HIGH NOON: The Hollywood Blacklist and the Making of an American Classic
Bloomsbury, 2017, 377 pages
The Hollywood western, High Noon, starring Gary Cooper, was the frontrunner for the Oscars in 1953. It picked up four awards, including Best Actor for Cooper, but there was no statuette for the screenwriter, Carl Foreman, and none of the winners’ acceptance speeches even mentioned his name. As Foreman’s son later said, ‘it was like this weird Stalinism – Foreman didn’t exist, there wasn’t a writer!’.
Foreman had become an Un-Person because he had not sufficiently repented of the political sin of his past membership of the US communist party in his recent hearing before the anti-Communist witch-hunters of the federal government’s House Un-American Activities Committee (HUAC).
Journalist, Glenn Frankel’s, book revisits the political atmosphere of the time through High Noon in which the sheriff of Hadleyville (Marshal Will Kane, played by Cooper), deserted by that town’s cowardly citizens and spineless authorities, faces down a murderous rancher and his three gun-slingers in a shoot-out in the main street as the designated hour, twelve noon, approaches.
Repurposed from its origins as a parable about the newly-established United Nations Organisation’s aim of preventing aggression, Foreman saw the possibility of a different allegory in High Noon, with HUAC’s victims represented in the figure of the vulnerable sheriff, HUAC’s political thugs symbolised by the rancher’s criminal gang, and Hadleyville standing in for a craven Hollywood.
Foreman had joined the Communist Party in the 1930s, because it was, as he told his HUAC inquisitors, ‘the organisation most dedicated to fighting poverty and racism at home and Fascism abroad’ but he had drifted away from the party because of Stalin. HUAC, however, was gunning for Hollywood Reds, and (much like Stalin), it wanted total political degradation of the accused in an elaborate Show Trial. HUAC needed to choreograph spectacular political theatrics to reveal a giant “Red Plot to destroy America” by parading a stream of self-flagellating communist penitents denouncing their political faith, dumping on the party and ratting on their comrades by naming names (even though HUAC already had all the names courtesy of FBI spying).
Snitching on their comrades (at the cost of total loss of all self-respect) was the only way to avoid jail for contempt of Congress or staying off the career-ending Hollywood blacklist. The blacklist had been adopted by the movie studios, and their Wall Street financiers, to avoid the economic loss that would result from conservative boycotts and pickets of films which employed HUAC targets. The blacklist (for those with communist affiliations) and its equally damaging partner, the ‘graylist’ (which lassoed non-communists deemed politically risky because of their support for progressive causes), drove some five hundred Hollywooders out of work.
By contrast, ‘friendly’ witnesses (including Cooper) were warmly welcomed by HUAC. Cooper, a Montana Republican, had had a stint in a paramilitary polo club which trained to bust up ‘subversive’ gatherings but the Paramount studio persuaded their star to leave the vigilante outfit because such bare-knuckled politics would damage his brand value. The FBI, which helpfully ran political screen tests for the ‘friendlies’, was subsequently pleased to report to HUAC that the newly-respectable conservative star had passed his audition – he ‘presents an excellent appearance and will testify in a smooth, even, soft-spoken, unexcitable manner’, like his on-screen persona. Cooper leant celebrity endorsement to HUAC.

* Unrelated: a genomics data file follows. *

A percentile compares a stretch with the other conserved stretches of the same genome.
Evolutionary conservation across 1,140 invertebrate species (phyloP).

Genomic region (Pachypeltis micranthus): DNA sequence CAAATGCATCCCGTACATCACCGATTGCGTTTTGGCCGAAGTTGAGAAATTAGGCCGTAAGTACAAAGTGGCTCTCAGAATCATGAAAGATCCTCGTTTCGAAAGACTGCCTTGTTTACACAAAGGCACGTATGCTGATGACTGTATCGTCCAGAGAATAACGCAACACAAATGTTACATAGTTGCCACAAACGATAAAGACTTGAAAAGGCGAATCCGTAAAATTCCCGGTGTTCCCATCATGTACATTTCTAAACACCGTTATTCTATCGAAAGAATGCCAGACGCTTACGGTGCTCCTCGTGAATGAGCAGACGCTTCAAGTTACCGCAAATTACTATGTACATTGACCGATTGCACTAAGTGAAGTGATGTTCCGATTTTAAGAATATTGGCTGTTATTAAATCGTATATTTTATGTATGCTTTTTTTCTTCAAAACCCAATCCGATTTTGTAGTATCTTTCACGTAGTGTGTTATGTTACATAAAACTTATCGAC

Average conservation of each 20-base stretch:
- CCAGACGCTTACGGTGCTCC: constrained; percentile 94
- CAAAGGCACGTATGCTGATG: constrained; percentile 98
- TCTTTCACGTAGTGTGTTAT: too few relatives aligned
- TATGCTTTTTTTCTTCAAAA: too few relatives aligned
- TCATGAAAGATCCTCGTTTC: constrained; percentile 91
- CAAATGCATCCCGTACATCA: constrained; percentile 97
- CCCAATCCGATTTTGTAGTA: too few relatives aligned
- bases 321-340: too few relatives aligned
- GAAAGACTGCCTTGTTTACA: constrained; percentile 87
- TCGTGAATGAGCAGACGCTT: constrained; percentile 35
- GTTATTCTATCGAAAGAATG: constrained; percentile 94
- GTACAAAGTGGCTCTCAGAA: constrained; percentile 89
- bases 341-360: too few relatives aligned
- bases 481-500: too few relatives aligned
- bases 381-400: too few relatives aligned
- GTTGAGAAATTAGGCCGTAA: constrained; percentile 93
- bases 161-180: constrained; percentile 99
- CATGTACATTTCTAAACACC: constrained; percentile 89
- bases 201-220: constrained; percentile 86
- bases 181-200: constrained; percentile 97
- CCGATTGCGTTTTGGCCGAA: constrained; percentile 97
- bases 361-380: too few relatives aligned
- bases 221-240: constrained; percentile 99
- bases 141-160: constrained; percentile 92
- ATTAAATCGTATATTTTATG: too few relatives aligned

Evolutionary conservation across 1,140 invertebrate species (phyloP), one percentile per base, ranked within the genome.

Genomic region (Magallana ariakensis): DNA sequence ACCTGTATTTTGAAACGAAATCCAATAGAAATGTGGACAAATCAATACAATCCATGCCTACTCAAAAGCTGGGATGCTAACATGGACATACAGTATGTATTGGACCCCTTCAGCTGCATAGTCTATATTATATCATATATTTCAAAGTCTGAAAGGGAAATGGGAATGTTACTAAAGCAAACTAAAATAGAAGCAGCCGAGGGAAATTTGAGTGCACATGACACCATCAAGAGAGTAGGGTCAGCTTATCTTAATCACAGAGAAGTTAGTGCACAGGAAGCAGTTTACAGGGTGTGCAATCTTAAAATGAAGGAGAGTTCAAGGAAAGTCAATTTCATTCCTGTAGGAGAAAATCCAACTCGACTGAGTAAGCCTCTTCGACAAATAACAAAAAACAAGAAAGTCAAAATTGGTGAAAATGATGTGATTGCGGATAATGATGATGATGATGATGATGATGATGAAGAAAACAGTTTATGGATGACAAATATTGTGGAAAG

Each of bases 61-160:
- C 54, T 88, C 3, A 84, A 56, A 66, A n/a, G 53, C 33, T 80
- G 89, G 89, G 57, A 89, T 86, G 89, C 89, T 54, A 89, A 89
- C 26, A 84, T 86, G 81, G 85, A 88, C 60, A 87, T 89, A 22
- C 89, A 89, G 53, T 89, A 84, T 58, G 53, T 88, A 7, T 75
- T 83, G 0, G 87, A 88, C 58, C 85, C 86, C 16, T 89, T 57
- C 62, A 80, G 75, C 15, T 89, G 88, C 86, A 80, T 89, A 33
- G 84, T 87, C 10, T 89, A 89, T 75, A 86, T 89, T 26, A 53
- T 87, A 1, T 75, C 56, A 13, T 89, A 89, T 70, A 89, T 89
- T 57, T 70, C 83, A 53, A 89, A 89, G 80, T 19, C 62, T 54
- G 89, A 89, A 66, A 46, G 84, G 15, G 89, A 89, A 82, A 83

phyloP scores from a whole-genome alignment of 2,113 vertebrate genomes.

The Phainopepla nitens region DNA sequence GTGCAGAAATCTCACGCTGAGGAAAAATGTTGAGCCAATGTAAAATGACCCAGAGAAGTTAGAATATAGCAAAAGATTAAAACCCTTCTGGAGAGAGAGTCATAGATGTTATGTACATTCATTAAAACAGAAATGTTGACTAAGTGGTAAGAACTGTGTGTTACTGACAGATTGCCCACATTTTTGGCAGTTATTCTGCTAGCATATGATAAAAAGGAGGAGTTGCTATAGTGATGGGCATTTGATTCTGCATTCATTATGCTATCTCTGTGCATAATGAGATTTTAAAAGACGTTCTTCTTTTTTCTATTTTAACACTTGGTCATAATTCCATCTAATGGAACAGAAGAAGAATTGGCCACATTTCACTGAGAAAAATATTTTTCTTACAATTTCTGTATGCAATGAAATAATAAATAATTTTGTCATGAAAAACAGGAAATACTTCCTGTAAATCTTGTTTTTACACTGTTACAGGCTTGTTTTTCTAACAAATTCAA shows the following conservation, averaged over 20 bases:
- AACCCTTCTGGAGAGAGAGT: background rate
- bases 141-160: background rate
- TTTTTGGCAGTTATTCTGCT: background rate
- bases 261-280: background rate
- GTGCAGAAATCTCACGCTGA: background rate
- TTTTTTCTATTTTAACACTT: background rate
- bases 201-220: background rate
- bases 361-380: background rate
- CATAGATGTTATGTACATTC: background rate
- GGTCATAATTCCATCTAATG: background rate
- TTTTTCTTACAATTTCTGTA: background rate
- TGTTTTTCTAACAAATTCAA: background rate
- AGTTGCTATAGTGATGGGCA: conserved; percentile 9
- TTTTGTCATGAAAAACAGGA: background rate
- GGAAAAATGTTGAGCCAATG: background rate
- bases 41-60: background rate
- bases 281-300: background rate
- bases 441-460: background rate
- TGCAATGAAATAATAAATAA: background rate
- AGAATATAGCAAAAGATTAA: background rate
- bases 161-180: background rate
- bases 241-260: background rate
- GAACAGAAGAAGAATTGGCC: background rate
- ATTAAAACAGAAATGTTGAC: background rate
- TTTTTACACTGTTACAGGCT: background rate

In High Noon, some viewers spotted the screenwriter’s deliberate allusions to HUAC. John Wayne did - Hollywood’s chief anti-communist bully, who said he never regretted ‘having helped run Foreman out of the country’ to exile in England, hated High Noon, regarding it as ‘the most un-American thing I’ve ever seen’. The film did, after all, implicitly criticise the moral abdication of religion, commerce, the judiciary and liberals. They were all brave from a distance but melted away when their anti-blacklist principles saw HUAC’s spotlight swing towards them.
One elite group of people have always missed the political point of the film. High Noon has been “the film most requested by American presidents” (Bill Clinton tops the list with twenty private screenings) because the POTUSes see in Marshal Kane’s courageous stand a reflection of themselves as standard-bearers, often in opposition to their electorate, of moral integrity in the cause of right versus wrong. These fantasy heroes, however, are imposters, poseurs dishonouring a film which was the antithesis of their practice of governing, with violence and legal persecution, on behalf of the greedy, ruthless, criminal enterprise of American capitalism.
The real heroes are to be found in Frankel’s excellent book. Every defendant who appeared before HUAC faced their own individual high noon, vulnerable and scared, but they rose above their fear and, though wounded like the sheriff in the shoot-out, they survived and the political value of liberty triumphed, whilst it was the persecuting villains of HUAC who, in the end, bit the dust.